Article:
A plateau is a stall in whatever you are trying to do. If you are trying to lose weight, you aren’t; if trying to build muscle, you can’t. You have reached a point where what you are doing is not working anymore. The reason?

Most likely your body has become accustomed to what you are asking it to do. In short, if you are not challenging it to do better, it won’t. If you keep doing what you have always done, you’ll keep getting the same results, which in this case is no progress.

So the key is to challenge your body – give it a kick in the butt – try something different. But what do you need to change?

Actually, there are several things you can change, including:

Intensity:
Varying how hard you exercise can sometimes kick your body into action. For example, if you typically run, try running on a treadmill so you can change the incline, thus making your body work harder.

Order of exercise:
Sometimes just changing the order in which you exercise can spur some reaction. For example, do your push-ups towards the end of your workout instead of at the beginning.

Number of repetitions:
In the case of strength training, if you always lift the same amount of weight for the same number of reps for a particular move, change to more weight and drop the number of reps. Your body doesn’t like to be stressed, so it accustomed itself to a particular load by building muscle so it can handle that load. But if you load it more, buy increasing the weight, but lowering the number of reps, it will respond by building muscle so that it doesn’t have to repeat that stress again. It is called progressive overload.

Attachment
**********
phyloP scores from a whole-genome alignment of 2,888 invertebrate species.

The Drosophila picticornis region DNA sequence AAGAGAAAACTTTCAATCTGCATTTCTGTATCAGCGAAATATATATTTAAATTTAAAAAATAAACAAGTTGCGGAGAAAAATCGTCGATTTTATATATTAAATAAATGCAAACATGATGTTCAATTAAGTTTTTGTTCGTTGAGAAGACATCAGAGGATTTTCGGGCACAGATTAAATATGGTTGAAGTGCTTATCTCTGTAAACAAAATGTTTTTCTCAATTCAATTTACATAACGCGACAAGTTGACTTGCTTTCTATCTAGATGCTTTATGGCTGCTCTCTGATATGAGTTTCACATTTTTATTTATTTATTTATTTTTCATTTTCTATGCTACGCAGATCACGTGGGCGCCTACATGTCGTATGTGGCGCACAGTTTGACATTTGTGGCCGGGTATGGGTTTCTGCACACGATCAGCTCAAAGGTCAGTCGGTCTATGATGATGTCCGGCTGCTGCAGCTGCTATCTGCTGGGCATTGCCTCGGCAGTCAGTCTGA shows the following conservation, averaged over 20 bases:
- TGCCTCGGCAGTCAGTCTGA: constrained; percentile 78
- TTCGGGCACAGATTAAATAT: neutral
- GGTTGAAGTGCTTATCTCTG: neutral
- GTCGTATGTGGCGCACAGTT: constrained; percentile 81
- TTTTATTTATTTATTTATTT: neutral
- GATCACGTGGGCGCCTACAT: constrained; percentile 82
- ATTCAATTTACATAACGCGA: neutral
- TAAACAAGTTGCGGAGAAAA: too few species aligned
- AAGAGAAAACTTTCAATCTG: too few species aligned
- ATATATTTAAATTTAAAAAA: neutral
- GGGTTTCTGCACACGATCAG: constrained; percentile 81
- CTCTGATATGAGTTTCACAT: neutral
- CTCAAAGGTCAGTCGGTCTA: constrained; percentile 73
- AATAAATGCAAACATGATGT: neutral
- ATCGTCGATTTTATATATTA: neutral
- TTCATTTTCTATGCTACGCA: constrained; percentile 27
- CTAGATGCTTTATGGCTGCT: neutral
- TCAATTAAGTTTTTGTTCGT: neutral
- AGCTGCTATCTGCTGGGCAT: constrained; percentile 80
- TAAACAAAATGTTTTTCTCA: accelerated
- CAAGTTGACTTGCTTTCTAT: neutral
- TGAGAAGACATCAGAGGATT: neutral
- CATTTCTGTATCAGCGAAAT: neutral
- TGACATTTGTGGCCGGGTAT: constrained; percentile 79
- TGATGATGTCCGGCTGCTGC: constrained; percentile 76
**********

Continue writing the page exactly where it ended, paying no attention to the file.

Rest between sets:
Mix things up by shortening the amount of rest between sets or between different exercises. Or try doing a superset where you don’t rest between sets, but instead rest after all the sets of a particular exercise are finished.

One more reason:
One more reason why you might not be showing any progress is overtraining. Contrary to popular belief, muscle growth doesn’t occur while training; it occurs during rest and recovery.

However, if you are training those muscles too frequently, they might not have enough time to fully recover. That is why fitness experts say to take a week off of training every six to eight weeks to give your body a week of rest and time to grow muscles, in addition to your normal one day of rest per week.

Because everyone is different, you may have to try a few of these suggestions before you hit on one that works for you. But work it will and it will get you back on the road to progress again.